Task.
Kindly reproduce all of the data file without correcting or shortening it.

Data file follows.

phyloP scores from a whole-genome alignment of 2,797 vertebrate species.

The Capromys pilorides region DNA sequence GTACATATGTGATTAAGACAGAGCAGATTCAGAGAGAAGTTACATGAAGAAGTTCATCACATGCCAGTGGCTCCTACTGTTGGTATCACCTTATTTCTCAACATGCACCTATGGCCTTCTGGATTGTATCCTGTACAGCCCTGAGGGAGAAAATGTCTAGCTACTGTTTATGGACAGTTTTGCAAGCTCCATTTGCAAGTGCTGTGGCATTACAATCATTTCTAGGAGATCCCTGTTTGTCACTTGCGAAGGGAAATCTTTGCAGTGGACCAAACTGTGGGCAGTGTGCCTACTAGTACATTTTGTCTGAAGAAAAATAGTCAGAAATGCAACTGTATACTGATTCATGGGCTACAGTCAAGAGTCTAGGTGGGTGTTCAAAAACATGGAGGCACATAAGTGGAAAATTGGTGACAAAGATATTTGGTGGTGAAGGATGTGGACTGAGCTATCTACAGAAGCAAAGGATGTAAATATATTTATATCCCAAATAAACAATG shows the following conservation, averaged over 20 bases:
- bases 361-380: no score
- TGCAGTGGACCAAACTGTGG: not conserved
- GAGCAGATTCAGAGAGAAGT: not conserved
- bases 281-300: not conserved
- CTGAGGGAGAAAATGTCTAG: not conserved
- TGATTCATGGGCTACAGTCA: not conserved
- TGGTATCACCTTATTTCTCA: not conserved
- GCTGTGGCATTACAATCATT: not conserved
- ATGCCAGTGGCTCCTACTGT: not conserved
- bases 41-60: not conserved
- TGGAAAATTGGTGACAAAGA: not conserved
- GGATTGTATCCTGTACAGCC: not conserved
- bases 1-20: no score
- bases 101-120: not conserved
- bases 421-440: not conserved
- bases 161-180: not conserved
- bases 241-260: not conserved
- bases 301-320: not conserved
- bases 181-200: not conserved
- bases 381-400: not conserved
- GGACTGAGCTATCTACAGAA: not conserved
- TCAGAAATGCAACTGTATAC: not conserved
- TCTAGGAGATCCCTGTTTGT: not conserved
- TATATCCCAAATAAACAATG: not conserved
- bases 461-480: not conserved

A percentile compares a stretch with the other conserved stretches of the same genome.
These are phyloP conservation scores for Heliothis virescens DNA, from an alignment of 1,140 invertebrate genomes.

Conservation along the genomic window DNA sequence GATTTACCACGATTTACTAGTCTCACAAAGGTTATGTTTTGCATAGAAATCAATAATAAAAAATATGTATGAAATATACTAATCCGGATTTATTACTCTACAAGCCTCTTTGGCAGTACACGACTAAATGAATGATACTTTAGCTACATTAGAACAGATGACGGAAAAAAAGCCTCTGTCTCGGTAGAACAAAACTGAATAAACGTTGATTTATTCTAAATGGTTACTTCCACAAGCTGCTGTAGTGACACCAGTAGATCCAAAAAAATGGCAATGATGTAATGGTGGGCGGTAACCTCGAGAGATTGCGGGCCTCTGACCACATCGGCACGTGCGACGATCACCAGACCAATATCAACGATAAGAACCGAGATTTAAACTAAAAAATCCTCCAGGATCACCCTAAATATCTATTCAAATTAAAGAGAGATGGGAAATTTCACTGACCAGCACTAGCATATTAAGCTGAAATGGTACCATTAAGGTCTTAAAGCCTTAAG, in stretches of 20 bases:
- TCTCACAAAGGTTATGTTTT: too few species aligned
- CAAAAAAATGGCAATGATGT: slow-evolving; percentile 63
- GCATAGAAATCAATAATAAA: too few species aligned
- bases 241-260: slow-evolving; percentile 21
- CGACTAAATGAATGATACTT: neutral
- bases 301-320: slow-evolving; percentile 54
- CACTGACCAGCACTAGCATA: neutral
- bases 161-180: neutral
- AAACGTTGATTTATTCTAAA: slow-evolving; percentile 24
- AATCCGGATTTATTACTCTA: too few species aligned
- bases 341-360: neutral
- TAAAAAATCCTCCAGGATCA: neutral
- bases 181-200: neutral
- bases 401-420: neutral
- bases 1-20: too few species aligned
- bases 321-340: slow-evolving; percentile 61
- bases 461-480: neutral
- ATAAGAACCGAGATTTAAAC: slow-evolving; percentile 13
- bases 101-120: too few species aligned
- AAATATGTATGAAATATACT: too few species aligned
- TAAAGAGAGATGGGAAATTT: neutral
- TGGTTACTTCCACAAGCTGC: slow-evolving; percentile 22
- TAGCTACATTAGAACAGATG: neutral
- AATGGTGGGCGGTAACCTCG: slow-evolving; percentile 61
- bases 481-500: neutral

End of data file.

phyloP scores from a whole-genome alignment of 2,797 vertebrate species.

The Capromys pilorides region DNA sequence GTACATATGTGATTAAGACAGAGCAGATTCAGAGAGAAGTTACATGAAGAAGTTCATCACATGCCAGTGGCTCCTACTGTTGGTATCACCTTATTTCTCAACATGCACCTATGGCCTTCTGGATTGTATCCTGTACAGCCCTGAGGGAGAAAATGTCTAGCTACTGTTTATGGACAGTTTTGCAAGCTCCATTTGCAAGTGCTGTGGCATTACAATCATTTCTAGGAGATCCCTGTTTGTCACTTGCGAAGGGAAATCTTTGCAGTGGACCAAACTGTGGGCAGTGTGCCTACTAGTACATTTTGTCTGAAGAAAAATAGTCAGAAATGCAACTGTATACTGATTCATGGGCTACAGTCAAGAGTCTAGGTGGGTGTTCAAAAACATGGAGGCACATAAGTGGAAAATTGGTGACAAAGATATTTGGTGGTGAAGGATGTGGACTGAGCTATCTACAGAAGCAAAGGATGTAAATATATTTATATCCCAAATAAACAATG shows the following conservation, averaged over 20 bases:
- bases 361-380: no score
- TGCAGTGGACCAAACTGTGG: not conserved
- GAGCAGATTCAGAGAGAAGT: not conserved
- bases 281-300: not conserved
- CTGAGGGAGAAAATGTCTAG: not conserved
- TGATTCATGGGCTACAGTCA: not conserved
- TGGTATCACCTTATTTCTCA: not conserved
- GCTGTGGCATTACAATCATT: not conserved
- ATGCCAGTGGCTCCTACTGT: not conserved
- bases 41-60: not conserved
- TGGAAAATTGGTGACAAAGA: not conserved
- GGATTGTATCCTGTACAGCC: not conserved
- bases 1-20: no score
- bases 101-120: not conserved
- bases 421-440: not conserved
- bases 161-180: not conserved
- bases 241-260: not conserved
- bases 301-320: not conserved
- bases 181-200: not conserved
- bases 381-400: not conserved
- GGACTGAGCTATCTACAGAA: not conserved
- TCAGAAATGCAACTGTATAC: not conserved
- TCTAGGAGATCCCTGTTTGT: not conserved
- TATATCCCAAATAAACAATG: not conserved
- bases 461-480: not conserved

A percentile compares a stretch with the other conserved stretches of the same genome.
These are phyloP conservation scores for Heliothis virescens DNA, from an alignment of 1,140 invertebrate genomes.

Conservation along the genomic window DNA sequence GATTTACCACGATTTACTAGTCTCACAAAGGTTATGTTTTGCATAGAAATCAATAATAAAAAATATGTATGAAATATACTAATCCGGATTTATTACTCTACAAGCCTCTTTGGCAGTACACGACTAAATGAATGATACTTTAGCTACATTAGAACAGATGACGGAAAAAAAGCCTCTGTCTCGGTAGAACAAAACTGAATAAACGTTGATTTATTCTAAATGGTTACTTCCACAAGCTGCTGTAGTGACACCAGTAGATCCAAAAAAATGGCAATGATGTAATGGTGGGCGGTAACCTCGAGAGATTGCGGGCCTCTGACCACATCGGCACGTGCGACGATCACCAGACCAATATCAACGATAAGAACCGAGATTTAAACTAAAAAATCCTCCAGGATCACCCTAAATATCTATTCAAATTAAAGAGAGATGGGAAATTTCACTGACCAGCACTAGCATATTAAGCTGAAATGGTACCATTAAGGTCTTAAAGCCTTAAG, in stretches of 20 bases:
- TCTCACAAAGGTTATGTTTT: too few species aligned
- CAAAAAAATGGCAATGATGT: slow-evolving; percentile 63
- GCATAGAAATCAATAATAAA: too few species aligned
- bases 241-260: slow-evolving; percentile 21
- CGACTAAATGAATGATACTT: neutral
- bases 301-320: slow-evolving; percentile 54
- CACTGACCAGCACTAGCATA: neutral
- bases 161-180: neutral
- AAACGTTGATTTATTCTAAA: slow-evolving; percentile 24
- AATCCGGATTTATTACTCTA: too few species aligned
- bases 341-360: neutral
- TAAAAAATCCTCCAGGATCA: neutral
- bases 181-200: neutral
- bases 401-420: neutral
- bases 1-20: too few species aligned
- bases 321-340: slow-evolving; percentile 61
- bases 461-480: neutral
- ATAAGAACCGAGATTTAAAC: slow-evolving; percentile 13
- bases 101-120: too few species aligned
- AAATATGTATGAAATATACT: too few species aligned
- TAAAGAGAGATGGGAAATTT: neutral
- TGGTTACTTCCACAAGCTGC: slow-evolving; percentile 22
- TAGCTACATTAGAACAGATG: neutral
- AATGGTGGGCGGTAACCTCG: slow-evolving; percentile 61
- bases 481-500: neutral